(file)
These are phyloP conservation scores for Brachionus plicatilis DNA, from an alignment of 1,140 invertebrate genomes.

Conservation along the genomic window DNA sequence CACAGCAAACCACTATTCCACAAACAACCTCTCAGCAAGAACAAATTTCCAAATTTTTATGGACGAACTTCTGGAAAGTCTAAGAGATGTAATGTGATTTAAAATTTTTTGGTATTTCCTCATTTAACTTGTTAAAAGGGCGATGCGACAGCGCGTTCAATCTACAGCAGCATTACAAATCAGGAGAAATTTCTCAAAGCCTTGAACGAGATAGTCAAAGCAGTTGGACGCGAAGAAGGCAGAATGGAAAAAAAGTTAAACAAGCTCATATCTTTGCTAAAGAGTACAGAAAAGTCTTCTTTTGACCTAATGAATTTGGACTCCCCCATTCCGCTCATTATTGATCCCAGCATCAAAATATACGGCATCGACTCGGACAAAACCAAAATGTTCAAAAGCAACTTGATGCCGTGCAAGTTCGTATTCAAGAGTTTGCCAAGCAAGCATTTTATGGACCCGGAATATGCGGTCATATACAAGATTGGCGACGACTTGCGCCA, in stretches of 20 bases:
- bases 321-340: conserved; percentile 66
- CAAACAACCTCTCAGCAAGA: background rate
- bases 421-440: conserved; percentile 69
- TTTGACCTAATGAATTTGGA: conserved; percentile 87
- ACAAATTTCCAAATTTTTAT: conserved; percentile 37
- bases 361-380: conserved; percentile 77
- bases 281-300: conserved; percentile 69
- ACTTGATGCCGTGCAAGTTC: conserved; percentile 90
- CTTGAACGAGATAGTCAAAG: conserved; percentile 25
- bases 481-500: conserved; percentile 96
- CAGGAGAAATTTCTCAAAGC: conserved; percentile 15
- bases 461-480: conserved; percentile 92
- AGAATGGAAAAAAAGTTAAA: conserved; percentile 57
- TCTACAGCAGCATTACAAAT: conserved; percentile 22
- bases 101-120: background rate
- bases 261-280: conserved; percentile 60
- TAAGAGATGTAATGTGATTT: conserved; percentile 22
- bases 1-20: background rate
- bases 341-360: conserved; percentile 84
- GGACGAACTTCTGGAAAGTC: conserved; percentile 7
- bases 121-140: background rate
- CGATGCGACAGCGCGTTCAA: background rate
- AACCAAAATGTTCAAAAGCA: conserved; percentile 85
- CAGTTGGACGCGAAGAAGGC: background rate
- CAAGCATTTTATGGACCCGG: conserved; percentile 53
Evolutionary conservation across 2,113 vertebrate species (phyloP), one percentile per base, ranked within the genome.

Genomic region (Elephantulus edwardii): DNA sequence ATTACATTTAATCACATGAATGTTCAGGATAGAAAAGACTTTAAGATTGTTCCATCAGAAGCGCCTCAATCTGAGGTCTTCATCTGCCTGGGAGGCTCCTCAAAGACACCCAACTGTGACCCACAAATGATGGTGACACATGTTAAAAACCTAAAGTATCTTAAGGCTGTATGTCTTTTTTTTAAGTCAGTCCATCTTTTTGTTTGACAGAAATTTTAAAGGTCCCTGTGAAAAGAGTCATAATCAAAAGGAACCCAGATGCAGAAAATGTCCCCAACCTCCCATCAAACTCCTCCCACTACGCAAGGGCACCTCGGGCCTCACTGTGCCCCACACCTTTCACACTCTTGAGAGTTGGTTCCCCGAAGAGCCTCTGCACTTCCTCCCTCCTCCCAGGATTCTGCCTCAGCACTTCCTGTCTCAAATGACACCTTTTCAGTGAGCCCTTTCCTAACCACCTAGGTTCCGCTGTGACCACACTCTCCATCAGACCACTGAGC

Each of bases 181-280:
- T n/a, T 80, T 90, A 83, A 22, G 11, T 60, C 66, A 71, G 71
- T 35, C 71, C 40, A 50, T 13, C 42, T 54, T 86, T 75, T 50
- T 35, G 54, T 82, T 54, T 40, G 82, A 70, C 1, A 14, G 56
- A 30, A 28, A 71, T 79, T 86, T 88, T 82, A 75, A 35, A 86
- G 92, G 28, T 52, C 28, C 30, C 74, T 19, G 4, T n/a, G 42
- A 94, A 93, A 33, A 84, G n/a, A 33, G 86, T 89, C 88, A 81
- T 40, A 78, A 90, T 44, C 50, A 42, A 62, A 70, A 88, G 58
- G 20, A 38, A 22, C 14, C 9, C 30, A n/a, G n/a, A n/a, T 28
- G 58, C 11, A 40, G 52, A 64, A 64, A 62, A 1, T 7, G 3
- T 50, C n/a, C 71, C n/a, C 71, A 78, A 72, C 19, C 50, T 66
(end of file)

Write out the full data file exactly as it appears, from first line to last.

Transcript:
These are phyloP conservation scores for Brachionus plicatilis DNA, from an alignment of 1,140 invertebrate genomes.

Conservation along the genomic window DNA sequence CACAGCAAACCACTATTCCACAAACAACCTCTCAGCAAGAACAAATTTCCAAATTTTTATGGACGAACTTCTGGAAAGTCTAAGAGATGTAATGTGATTTAAAATTTTTTGGTATTTCCTCATTTAACTTGTTAAAAGGGCGATGCGACAGCGCGTTCAATCTACAGCAGCATTACAAATCAGGAGAAATTTCTCAAAGCCTTGAACGAGATAGTCAAAGCAGTTGGACGCGAAGAAGGCAGAATGGAAAAAAAGTTAAACAAGCTCATATCTTTGCTAAAGAGTACAGAAAAGTCTTCTTTTGACCTAATGAATTTGGACTCCCCCATTCCGCTCATTATTGATCCCAGCATCAAAATATACGGCATCGACTCGGACAAAACCAAAATGTTCAAAAGCAACTTGATGCCGTGCAAGTTCGTATTCAAGAGTTTGCCAAGCAAGCATTTTATGGACCCGGAATATGCGGTCATATACAAGATTGGCGACGACTTGCGCCA, in stretches of 20 bases:
- bases 321-340: conserved; percentile 66
- CAAACAACCTCTCAGCAAGA: background rate
- bases 421-440: conserved; percentile 69
- TTTGACCTAATGAATTTGGA: conserved; percentile 87
- ACAAATTTCCAAATTTTTAT: conserved; percentile 37
- bases 361-380: conserved; percentile 77
- bases 281-300: conserved; percentile 69
- ACTTGATGCCGTGCAAGTTC: conserved; percentile 90
- CTTGAACGAGATAGTCAAAG: conserved; percentile 25
- bases 481-500: conserved; percentile 96
- CAGGAGAAATTTCTCAAAGC: conserved; percentile 15
- bases 461-480: conserved; percentile 92
- AGAATGGAAAAAAAGTTAAA: conserved; percentile 57
- TCTACAGCAGCATTACAAAT: conserved; percentile 22
- bases 101-120: background rate
- bases 261-280: conserved; percentile 60
- TAAGAGATGTAATGTGATTT: conserved; percentile 22
- bases 1-20: background rate
- bases 341-360: conserved; percentile 84
- GGACGAACTTCTGGAAAGTC: conserved; percentile 7
- bases 121-140: background rate
- CGATGCGACAGCGCGTTCAA: background rate
- AACCAAAATGTTCAAAAGCA: conserved; percentile 85
- CAGTTGGACGCGAAGAAGGC: background rate
- CAAGCATTTTATGGACCCGG: conserved; percentile 53
Evolutionary conservation across 2,113 vertebrate species (phyloP), one percentile per base, ranked within the genome.

Genomic region (Elephantulus edwardii): DNA sequence ATTACATTTAATCACATGAATGTTCAGGATAGAAAAGACTTTAAGATTGTTCCATCAGAAGCGCCTCAATCTGAGGTCTTCATCTGCCTGGGAGGCTCCTCAAAGACACCCAACTGTGACCCACAAATGATGGTGACACATGTTAAAAACCTAAAGTATCTTAAGGCTGTATGTCTTTTTTTTAAGTCAGTCCATCTTTTTGTTTGACAGAAATTTTAAAGGTCCCTGTGAAAAGAGTCATAATCAAAAGGAACCCAGATGCAGAAAATGTCCCCAACCTCCCATCAAACTCCTCCCACTACGCAAGGGCACCTCGGGCCTCACTGTGCCCCACACCTTTCACACTCTTGAGAGTTGGTTCCCCGAAGAGCCTCTGCACTTCCTCCCTCCTCCCAGGATTCTGCCTCAGCACTTCCTGTCTCAAATGACACCTTTTCAGTGAGCCCTTTCCTAACCACCTAGGTTCCGCTGTGACCACACTCTCCATCAGACCACTGAGC

Each of bases 181-280:
- T n/a, T 80, T 90, A 83, A 22, G 11, T 60, C 66, A 71, G 71
- T 35, C 71, C 40, A 50, T 13, C 42, T 54, T 86, T 75, T 50
- T 35, G 54, T 82, T 54, T 40, G 82, A 70, C 1, A 14, G 56
- A 30, A 28, A 71, T 79, T 86, T 88, T 82, A 75, A 35, A 86
- G 92, G 28, T 52, C 28, C 30, C 74, T 19, G 4, T n/a, G 42
- A 94, A 93, A 33, A 84, G n/a, A 33, G 86, T 89, C 88, A 81
- T 40, A 78, A 90, T 44, C 50, A 42, A 62, A 70, A 88, G 58
- G 20, A 38, A 22, C 14, C 9, C 30, A n/a, G n/a, A n/a, T 28
- G 58, C 11, A 40, G 52, A 64, A 64, A 62, A 1, T 7, G 3
- T 50, C n/a, C 71, C n/a, C 71, A 78, A 72, C 19, C 50, T 66